5 Questions: Shafer on new HIV strain
An occasional feature in which a medical expert answers five questions on a science or policy topic of interest to the Stanford community
1. Is it rare for viruses with drug resistance to be spread from one person to another?
Shafer: In the United States and Europe, 10 to 15 percent of new HIV-1 infections are caused by viruses that already have some degree of drug resistance (primary drug resistance). Because drug resistance does not develop naturally (i.e. in the absence of drug therapy), primary drug resistance occurs only when viruses that develop resistance in one person are spread to another person. Most transmitted drug-resistant strains are resistant to one or two of the three major drug classes. About 1 percent is resistant to all three drug classes.
2. In the New York case, drug resistance is only part of the problem. The other significant thing is that the man developed full-blown AIDS within weeks of exposure. How does this compare with the usual time to development for AIDS?
Shafer: In the absence of antiretroviral drugs, the median time from infection to advanced immunosuppression or AIDS is about nine years. However some patients progress to AIDS within several months while others take more than 20 years.
3. Can you explain why this new strain is attracting so much attention?
Shafer: As noted above, primary infection with highly multidrug-resistant viruses is uncommon, occurring in about 1 percent of new infections, and rapid progression to AIDS is also uncommon. Therefore, the combination is extremely rare. In addition, drug-resistant viruses are usually less virulent than wild-type viruses and most scientists would expect drug-resistant viruses—especially those that are highly resistant—to damage the immune system more slowly than wild-type viruses.
4. Is this bug going to change the course of the AIDS epidemic in the United States?
Shafer: The course of the HIV epidemic in the United States is determined primarily by behavioral changes that affect HIV transmission. Therefore, this case could serve as a wake-up call to re-emphasize the need for reducing high-risk behaviors and for increasing testing for HIV as recommended this week in a study published by Doug Owens' group. The New York patient engaged in many high-risk behaviors; there is no evidence that the HIV strain he was infected with spreads differently from other HIV strains.
However, it is essential to study this virus in the laboratory to understand why it was able to cause disease so rapidly, defying the conventional wisdom that drug-resistant variants are usually less virulent than wild-type variants. In other words, is this virus what some reporters have been calling a "superbug"—one that is highly drug resistant and highly virulent.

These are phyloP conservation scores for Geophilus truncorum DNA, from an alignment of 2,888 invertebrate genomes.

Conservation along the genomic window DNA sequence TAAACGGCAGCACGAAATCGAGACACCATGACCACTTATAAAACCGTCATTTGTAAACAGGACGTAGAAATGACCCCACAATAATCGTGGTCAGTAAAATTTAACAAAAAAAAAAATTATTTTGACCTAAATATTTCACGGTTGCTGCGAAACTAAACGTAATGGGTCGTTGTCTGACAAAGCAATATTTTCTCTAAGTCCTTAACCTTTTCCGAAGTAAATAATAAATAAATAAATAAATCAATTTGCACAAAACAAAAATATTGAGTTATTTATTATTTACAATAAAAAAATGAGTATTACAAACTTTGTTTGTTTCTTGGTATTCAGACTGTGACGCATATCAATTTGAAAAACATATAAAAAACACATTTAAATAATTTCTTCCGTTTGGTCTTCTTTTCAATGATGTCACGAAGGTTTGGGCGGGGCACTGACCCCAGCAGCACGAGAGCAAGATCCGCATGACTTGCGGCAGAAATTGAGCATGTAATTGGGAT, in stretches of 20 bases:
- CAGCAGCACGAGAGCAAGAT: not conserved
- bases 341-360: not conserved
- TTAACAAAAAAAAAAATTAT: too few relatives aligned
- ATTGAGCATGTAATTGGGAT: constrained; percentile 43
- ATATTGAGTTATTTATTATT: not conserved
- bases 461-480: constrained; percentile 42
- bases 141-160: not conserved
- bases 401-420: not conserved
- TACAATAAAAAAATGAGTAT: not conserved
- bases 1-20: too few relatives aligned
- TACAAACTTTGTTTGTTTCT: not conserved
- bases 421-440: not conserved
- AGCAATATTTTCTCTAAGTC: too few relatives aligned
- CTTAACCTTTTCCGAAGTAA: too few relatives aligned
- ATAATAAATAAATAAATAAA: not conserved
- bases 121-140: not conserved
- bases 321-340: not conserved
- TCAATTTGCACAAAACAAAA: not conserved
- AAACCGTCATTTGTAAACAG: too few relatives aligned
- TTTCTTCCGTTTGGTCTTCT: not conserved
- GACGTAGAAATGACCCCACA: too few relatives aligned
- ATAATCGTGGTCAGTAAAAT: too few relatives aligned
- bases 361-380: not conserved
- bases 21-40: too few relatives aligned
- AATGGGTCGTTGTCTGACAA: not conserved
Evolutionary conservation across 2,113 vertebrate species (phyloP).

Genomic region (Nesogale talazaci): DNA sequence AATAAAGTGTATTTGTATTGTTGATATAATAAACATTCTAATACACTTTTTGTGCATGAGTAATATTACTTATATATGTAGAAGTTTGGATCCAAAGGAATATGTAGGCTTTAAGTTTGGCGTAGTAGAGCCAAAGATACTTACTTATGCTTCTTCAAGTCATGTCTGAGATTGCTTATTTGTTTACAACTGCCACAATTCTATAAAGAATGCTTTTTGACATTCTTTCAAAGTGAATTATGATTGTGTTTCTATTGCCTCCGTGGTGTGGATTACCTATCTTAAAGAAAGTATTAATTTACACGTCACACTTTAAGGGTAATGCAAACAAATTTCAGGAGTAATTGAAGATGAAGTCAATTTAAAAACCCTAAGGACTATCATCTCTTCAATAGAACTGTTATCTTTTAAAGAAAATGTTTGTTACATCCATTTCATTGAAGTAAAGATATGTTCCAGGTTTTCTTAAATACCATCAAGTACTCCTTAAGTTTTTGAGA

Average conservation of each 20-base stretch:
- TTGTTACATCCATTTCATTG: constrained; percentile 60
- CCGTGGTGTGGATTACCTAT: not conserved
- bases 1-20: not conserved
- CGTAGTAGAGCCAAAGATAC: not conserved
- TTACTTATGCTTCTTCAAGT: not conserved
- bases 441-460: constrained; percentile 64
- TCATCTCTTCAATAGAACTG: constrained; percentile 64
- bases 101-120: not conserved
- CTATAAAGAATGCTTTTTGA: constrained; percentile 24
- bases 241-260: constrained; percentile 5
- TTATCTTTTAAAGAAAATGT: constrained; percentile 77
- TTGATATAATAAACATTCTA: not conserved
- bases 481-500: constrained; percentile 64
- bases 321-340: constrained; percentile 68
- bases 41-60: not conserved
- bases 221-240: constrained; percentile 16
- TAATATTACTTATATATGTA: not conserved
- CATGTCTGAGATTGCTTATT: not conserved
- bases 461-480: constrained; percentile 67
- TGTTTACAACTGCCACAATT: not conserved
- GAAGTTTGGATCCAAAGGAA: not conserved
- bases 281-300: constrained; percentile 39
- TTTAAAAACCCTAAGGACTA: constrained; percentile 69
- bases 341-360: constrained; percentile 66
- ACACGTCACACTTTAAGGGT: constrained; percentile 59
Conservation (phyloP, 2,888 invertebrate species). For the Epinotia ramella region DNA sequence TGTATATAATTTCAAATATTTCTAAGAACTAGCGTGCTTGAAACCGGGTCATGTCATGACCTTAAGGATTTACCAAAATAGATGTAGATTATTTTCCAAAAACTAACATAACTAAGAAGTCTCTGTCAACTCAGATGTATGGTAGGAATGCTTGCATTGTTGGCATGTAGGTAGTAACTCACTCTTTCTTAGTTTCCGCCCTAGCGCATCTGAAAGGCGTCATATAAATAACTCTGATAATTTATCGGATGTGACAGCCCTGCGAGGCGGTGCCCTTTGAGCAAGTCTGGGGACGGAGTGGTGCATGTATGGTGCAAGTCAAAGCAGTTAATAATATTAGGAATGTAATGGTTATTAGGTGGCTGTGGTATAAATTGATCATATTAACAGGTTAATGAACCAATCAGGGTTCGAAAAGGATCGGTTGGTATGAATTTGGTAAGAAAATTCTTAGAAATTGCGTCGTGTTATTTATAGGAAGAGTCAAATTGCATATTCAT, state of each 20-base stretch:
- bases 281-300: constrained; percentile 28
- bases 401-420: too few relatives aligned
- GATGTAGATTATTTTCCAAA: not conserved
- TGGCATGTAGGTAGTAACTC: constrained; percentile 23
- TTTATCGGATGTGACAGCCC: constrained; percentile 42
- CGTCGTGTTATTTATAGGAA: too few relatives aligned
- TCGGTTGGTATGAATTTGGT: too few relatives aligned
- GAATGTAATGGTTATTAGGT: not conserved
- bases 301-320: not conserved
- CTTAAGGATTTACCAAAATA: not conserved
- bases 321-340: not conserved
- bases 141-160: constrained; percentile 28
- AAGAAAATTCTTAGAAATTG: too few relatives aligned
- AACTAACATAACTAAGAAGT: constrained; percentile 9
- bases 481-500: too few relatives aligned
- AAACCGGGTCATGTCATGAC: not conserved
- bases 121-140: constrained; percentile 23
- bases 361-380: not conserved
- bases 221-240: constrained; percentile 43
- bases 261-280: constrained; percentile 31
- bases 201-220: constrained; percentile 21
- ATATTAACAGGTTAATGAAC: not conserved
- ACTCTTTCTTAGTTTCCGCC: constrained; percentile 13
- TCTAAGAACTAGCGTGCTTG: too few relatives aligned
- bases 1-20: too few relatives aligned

HIV mutates at an extraordinarily high rate and there is tremendous diversity among circulating viruses throughout the world. Nonetheless, nearly every study that has examined why some people progress to AIDS rapidly and others slowly, has found paradoxically that it is not the genetic makeup of the virus that influences disease progression but rather the genetic make-up of the infected person. Indeed, variation at more than 10 different human genes has been shown to influence disease progression. Therefore, I suspect, and hope, that we are not witnessing the emergence of a "superbug", but rather a combination of two uncommon unfortunate events: the transmission of a highly drug-resistant virus to a highly susceptible individual.
5. Have scientists been tracking the rise of drug-resistant HIV viruses?
Shafer: Our laboratory maintains a publicly available on-line database(http://hivdb.stanford.edu) that catalogs the genetic mechanisms of HIV resistance and links these mechanisms to patient treatments and clinical outcome. It's used by clinicians who are treating patients with drug-resistant infections and by scientists developing new HIV drugs. We also have a five-year contract with the CDC to test viruses from newly diagnosed patients for the presence of primary drug resistance.